Editorial Feature

Nanoparticle Conductive Ink

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Nanoparticles, and nanomaterials in general, have become one of the new active materials being put into ink formulations to make the ink conductive. There are many reasons why this is being done, with the most common being that some nanomaterials have extremely high electrically conductive properties that can be utilized in an ink formulation. Here, we look at these conductive inks in a bit more detail and how they are helping to realize printable electronics.

End-user companies that operate within the electronics space are always trying to bring down the size of their components and circuitry to make the overall device smaller. In many cases, this reduction in size needs to be accompanied with a performance that is just as good, if not better, than the bulkier technology. So, one way that has emerged to achieve this is by formulating nanoparticles into ink formulations, followed by printing these inks on to a substrate to act as a conductive medium—i.e. a printed electronic circuit. Aside from making devices smaller, they are often more flexible than bulk circuitry, so have also gained a lot of interest in the wearable and flexible electronics application space as well.

Nanomaterials in Ink Formulations

So, why nanoparticles? There are many reasons why. There are many different nanomaterials out there, such as graphene, silver nanoparticles and silver nanowires, that are highly conductive. Moreover, it is often the case that only a few wt% is only required in a formulation to make it conductive, meaning that they are not as expensive as many might think. Because nanomaterials are being formulated, rather than bulk materials, the ink can be printed in a very thin layer on top a substrate. The application process can also be as simple or as complex as required. There are cases where companies use specific additive manufacturing methods (and associated software) to produce conductive pathways, but other companies simply print these conductive networks using an inkjet printer.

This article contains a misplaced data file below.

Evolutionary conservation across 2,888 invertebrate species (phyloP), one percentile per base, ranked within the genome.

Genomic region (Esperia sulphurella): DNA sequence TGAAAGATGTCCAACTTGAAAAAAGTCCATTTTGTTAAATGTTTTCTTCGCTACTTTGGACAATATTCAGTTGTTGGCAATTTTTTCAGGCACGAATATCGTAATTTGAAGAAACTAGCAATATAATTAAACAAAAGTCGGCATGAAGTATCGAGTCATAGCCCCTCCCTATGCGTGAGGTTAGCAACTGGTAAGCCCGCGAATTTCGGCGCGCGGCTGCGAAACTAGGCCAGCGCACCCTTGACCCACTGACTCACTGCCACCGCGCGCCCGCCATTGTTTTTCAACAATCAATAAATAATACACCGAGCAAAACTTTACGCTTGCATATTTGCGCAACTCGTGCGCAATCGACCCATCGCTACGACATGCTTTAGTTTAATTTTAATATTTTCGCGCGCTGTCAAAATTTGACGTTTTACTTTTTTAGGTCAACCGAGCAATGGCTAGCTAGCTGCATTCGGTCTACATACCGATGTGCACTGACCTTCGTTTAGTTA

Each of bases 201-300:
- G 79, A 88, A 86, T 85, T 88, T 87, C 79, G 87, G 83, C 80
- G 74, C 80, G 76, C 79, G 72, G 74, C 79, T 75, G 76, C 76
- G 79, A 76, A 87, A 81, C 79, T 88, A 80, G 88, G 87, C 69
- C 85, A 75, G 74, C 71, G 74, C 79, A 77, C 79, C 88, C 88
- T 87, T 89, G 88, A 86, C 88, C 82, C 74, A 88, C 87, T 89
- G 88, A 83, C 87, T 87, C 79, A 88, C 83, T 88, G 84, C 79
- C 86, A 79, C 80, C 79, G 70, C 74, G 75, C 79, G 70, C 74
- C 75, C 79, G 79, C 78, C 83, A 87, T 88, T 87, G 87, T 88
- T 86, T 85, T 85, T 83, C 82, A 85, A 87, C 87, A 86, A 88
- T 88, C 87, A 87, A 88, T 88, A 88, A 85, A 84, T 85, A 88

The key for any nanoparticle ink to be successful relies on uniformity across all the different stages. First off, the nanomaterials used need to be uniform (or as uniform as possible), in terms of size, composition, surface functionalization, and active properties. Secondly, how the nanomaterial is dispersed within the formulation is key, as the formulation needs to be as monodisperse as possible. If not, there will be regions within the ink that have a large concentration of nanoparticles, and areas without any at all, which would lead to highly conductive and insulating regions, respectively, which would affect the conductive performance of the ink. Finally, the printing of the ink itself needs to be uniform, otherwise you can end up with areas with no ink and areas with too much ink, which again, can affect the performance of the printed circuit—which is not an ideal scenario for any electronic device application.

Uses of Ink Formulations